Simple 55 timer circuit built for the august Jameco build night.

simply take a 555ic, 3 resistors a capacitor and wire as shown.

Step 1: 555 Led Flasher

Simple circuit from the jameco build night.

555 timer ic
2x 1k resistors
1x 470k resistor
1 led.
1uF Capacitor

Step 2: Wire As Shown

<p>Nice schematic work. 10x,</p>
<p>So R3 is your current limiting resistor for the LED strings right?</p>
<p>I am ordering TLC555CP because the specs say 2v -16.5v. Sounds cool because I want my circuit to run on a +3.7v coin cell....Hopefully I can make one that flashes a blue led something around 2 Hz ~ 10 Hz.</p>
<p>Had to figure out the different pin configuration for my particular 555, but got it working in only a few minutes. Thanks for the ible!</p>
<p>What do you mean by your particular 555, all 555's share the same pin out . There are 556's which have 2 - 555 circuits and there pin out is different because they are 14 pin instead of 8 and there is a quad version also. Pin 1 is ground ( has a dot near it),2 is trigger,3 is output, 4 is reset, 5 is control, 6 is threshold, 7 is discharge, 8 is + voltage supply. </p>
Wt i gotta do if i hv to add 18 led instead of 1?
<p>555 IC's have a maximum Voltage supply rating of 18 volts for the standard IC, 15 for the CMOS version. That means complimentry metal oxide, LED's require dropping a specified voltage across the LED. You can use up to 4 in series while using 15 to 18 volts for the supply of the circuit. If you are using white LED's the Vdrop is average of 3.3 volts, that gives you a Vdrop of 12.2 volts ( close enoug ). A resistor that will allow 20 milli amps the pass through the LED's is needed, get the formula for calculating the value of the limiting R and apply it to you circuit. To use 18 LED's , you should run 6 parrallel strings of 3 LED's connected in series and supply the circuit with 12.6 volts to 18 volts, remember the higher the voltage you supply ( up to 15, which is a good place to stop for any of the IC versions) and adjust the Limit R value accordinly. The standard 555 will handle 200 milli amps but it is not wise to force it to do this without using a buffer transistor connected to the output # 3 term. It will get hot. CMOS versions will not handle anymore than 100 milli amps. Do like the reply in the post above this one says and follow the math formulas, from a book about electronics. And pay attention to the data specs for the components you use. </p>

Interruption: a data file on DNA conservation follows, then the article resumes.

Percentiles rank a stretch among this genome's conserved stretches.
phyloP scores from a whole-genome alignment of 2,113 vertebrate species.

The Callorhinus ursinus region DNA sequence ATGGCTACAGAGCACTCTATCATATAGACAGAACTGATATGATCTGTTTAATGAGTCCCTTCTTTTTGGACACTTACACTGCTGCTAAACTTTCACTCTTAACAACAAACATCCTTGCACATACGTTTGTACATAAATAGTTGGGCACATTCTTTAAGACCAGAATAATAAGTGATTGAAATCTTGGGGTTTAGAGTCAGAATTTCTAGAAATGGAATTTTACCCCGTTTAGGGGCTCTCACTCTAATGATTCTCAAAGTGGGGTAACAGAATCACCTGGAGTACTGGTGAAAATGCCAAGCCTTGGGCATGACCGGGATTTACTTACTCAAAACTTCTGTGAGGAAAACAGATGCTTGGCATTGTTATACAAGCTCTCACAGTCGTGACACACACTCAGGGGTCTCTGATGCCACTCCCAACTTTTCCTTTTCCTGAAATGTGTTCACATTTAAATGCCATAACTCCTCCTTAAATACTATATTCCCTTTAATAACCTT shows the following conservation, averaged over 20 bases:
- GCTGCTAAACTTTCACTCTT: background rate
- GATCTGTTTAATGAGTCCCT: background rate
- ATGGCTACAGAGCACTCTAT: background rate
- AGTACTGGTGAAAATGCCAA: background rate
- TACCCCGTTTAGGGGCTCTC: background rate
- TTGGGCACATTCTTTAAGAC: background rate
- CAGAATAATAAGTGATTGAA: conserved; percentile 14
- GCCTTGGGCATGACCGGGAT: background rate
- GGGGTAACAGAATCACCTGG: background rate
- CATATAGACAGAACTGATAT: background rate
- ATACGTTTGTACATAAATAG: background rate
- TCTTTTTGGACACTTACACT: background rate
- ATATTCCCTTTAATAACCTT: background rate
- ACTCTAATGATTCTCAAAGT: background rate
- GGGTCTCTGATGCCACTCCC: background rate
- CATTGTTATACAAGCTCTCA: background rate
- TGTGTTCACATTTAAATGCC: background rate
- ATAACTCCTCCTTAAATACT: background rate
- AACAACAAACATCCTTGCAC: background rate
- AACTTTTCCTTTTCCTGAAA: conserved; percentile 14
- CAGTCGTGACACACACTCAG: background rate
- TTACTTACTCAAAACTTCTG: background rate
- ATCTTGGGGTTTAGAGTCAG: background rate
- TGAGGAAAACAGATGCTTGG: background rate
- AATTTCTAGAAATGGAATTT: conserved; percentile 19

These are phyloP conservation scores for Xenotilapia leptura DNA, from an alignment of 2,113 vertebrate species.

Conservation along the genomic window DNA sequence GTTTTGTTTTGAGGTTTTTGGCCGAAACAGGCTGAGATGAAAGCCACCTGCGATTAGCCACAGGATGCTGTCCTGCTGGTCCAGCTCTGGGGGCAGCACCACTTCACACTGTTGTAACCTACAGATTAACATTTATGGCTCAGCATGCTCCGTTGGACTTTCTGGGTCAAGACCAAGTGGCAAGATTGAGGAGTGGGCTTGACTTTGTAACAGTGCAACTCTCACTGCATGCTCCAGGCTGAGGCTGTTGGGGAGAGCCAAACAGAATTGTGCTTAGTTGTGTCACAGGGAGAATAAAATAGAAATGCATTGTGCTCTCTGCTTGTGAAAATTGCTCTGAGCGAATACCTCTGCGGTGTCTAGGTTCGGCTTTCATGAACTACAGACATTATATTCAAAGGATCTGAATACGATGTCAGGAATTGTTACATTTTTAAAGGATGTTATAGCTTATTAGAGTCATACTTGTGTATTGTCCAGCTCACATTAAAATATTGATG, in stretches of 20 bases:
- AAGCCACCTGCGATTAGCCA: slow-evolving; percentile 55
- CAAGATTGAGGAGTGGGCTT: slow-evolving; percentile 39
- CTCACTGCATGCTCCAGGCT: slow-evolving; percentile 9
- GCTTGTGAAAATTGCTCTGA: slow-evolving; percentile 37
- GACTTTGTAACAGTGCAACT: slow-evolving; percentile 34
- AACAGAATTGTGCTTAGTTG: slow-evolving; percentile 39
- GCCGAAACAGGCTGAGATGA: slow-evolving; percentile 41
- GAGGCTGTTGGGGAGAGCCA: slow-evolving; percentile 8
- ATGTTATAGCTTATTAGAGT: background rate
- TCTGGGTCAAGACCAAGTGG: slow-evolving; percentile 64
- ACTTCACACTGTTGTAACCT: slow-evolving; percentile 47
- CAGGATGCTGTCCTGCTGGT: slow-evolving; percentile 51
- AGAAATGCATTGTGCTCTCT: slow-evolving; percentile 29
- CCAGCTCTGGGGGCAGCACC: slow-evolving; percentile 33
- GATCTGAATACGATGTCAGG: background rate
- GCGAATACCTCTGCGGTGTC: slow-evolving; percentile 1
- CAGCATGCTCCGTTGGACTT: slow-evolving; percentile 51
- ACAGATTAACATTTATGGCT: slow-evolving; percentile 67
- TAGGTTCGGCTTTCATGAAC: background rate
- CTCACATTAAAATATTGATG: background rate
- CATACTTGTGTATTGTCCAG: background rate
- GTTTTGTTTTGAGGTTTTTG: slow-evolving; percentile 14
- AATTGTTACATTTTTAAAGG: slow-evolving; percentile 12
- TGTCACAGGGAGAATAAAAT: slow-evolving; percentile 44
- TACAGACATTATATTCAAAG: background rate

<p>what voltage should the LED be rated for? If this is obvious sorry im a noob at circuitry. </p>
<p>LED's have different Voltage drops accross them, the is a formula for calculating the resistor needed to limit the current which is supplied to them, usually 20 milli amps or less. If you are using 9 volts for the power supply about 680 to 820 ohms will give you a good range for the LED. 12 volts , do not use any thing less than 1000 ohms.The 555 IC is rated for 18 volts maximum, I would never use more than 15 volts which would require at least 1200 ohms , 1500 is better. Also you need to know how the wattage of the circuit is. That is volts times amps, most of the time you can use 1/8 watt resistors for single LED's but using 1/4 watt will keep you out of trouble better. Get some books and study them so you know what and how to do things when working with Electronics, and learn about data sheets and specifications for the parts you will be using. </p>

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